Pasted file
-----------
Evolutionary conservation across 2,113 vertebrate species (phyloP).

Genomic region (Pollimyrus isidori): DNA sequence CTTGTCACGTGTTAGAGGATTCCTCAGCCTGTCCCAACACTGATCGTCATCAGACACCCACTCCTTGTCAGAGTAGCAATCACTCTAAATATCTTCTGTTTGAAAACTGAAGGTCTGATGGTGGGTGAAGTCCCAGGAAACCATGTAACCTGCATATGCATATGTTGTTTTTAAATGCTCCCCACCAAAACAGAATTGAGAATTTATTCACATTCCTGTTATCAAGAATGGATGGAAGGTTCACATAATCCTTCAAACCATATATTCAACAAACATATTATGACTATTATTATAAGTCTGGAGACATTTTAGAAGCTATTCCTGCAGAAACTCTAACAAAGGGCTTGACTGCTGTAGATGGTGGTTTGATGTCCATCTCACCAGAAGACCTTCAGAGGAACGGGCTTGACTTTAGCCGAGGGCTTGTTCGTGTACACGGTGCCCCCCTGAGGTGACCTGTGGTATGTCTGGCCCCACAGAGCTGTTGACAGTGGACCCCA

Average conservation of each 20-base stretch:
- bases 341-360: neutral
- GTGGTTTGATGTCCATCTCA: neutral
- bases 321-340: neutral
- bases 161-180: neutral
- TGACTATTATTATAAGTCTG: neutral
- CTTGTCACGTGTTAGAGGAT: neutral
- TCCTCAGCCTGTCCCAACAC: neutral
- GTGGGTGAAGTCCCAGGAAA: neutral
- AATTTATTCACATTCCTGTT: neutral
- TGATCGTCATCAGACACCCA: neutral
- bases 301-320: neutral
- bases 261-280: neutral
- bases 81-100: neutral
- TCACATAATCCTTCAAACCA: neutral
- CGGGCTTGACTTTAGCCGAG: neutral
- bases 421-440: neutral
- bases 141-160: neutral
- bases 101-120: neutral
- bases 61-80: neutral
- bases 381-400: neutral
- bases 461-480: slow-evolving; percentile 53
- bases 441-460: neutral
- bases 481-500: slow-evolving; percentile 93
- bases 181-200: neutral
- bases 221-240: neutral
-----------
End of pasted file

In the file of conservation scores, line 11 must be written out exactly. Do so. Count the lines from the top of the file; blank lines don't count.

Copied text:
- GTGGGTGAAGTCCCAGGAAA: neutral